Masters Theses

Date of Award


Degree Type


Degree Name

Master of Science


Plant Sciences

Major Professor

Charles Neal Stewart Jr.

Committee Members

Charles Neal Stewart Jr., Feng Chen, Scott C. Lenaghan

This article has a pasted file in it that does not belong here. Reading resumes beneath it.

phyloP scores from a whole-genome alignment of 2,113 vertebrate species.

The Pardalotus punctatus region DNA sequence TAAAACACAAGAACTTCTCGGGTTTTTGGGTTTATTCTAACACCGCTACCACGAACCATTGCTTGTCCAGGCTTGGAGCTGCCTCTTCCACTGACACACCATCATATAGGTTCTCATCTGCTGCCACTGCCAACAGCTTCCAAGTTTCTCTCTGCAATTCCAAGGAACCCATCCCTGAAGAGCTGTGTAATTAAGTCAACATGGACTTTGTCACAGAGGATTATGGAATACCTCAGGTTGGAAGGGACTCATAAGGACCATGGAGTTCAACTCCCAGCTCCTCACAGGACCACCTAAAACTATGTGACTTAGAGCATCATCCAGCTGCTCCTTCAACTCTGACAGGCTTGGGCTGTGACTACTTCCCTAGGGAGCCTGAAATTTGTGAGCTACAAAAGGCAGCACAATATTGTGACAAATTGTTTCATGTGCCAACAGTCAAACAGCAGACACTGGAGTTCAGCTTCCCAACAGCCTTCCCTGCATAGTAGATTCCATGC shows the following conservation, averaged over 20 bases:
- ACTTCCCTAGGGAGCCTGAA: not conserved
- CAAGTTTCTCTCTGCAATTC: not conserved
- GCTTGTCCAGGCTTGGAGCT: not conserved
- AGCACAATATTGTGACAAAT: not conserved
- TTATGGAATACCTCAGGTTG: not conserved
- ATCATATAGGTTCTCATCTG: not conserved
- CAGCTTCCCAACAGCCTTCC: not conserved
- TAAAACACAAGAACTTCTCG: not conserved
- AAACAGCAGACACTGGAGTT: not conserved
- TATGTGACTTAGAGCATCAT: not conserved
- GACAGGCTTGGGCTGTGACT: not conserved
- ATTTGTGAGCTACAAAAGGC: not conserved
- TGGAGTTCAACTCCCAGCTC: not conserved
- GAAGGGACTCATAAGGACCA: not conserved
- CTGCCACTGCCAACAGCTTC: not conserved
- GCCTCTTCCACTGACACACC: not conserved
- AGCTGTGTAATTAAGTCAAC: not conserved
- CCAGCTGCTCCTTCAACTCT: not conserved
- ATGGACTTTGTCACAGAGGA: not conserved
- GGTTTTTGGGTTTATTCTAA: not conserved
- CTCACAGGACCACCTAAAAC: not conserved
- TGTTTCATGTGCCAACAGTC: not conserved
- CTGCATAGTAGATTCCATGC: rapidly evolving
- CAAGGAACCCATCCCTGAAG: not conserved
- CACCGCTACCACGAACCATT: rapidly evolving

Since the 1980s, progress in biotechnology has harnessed the incredible potential of plant biology. Plants have been engineered to be pest and herbicide resistant, enhance stress tolerance, and produce pharmaceutical proteins. Despite these feats of genetic engineering, plant tissue culture remains a limiting factor for future research. Unfortunately, the pressure to quickly innovate and produce novel products has pushed aside research to optimize tissue culture and exploring underlying molecular mechanisms for improved culture conditions. Efficient tissue culture methods are limited to a few plant taxa and are sometimes described in an oversimplified manner under the assumption they are facile to replicate. As a result, nuances of methodology, that are difficult to quantify, remain undescribed; introducing limitations in reproducibility across differing laboratory environments. Two such examples of overlooked plant tissue culture tools are potato cell suspension culture and rose bengal [4,5,6,7-tetrachloro-2',4',5',7'-tetraiodofluorescein (RB)]. Potato cell suspension cultures, although prevalent in literature, remain relatively uncharacterized. RB is a red, xanthene dye that produces reactive oxygen species (ROS) under light conditions. RB, although supported by literature as a promising tool in plant ROS research, is distinctly unexplored in plant tissue culture. To address this dearth in scientific literature, potato cell suspension culture was optimized and the effects of RB on tobacco plant regeneration were characterized. Potato cell suspension optimization established that Solanum tuberosum cv. ‘Desireé’ friable callus induction is dependent on auxin, internodal callus is more productive, producing between 2.9- and 4.8-fold more biomass, on solid media than leaf callus, leaf callus sourced cell suspension culture are about 1.2-fold more productive than internodal counterparts and that the optimized culture produced by this work is highly replicable. The effect of RB on tobacco shoot regeneration was evaluated and the results demonstrated shoot induction was enhanced between 1.7- and 2.2-fold at concentrations of 10-30 mg/L, inhibited at concentrations of 80-100 mg/L and decreased between 3.9- and 9.4-fold at sub-lethal concentrations of 50-70 mg/L. Overall, statistically significant improvements to and valuable insights on the replicability of potato cell suspension as well as the ability to utilize RB as a tool in plant tissue culture were elucidated.

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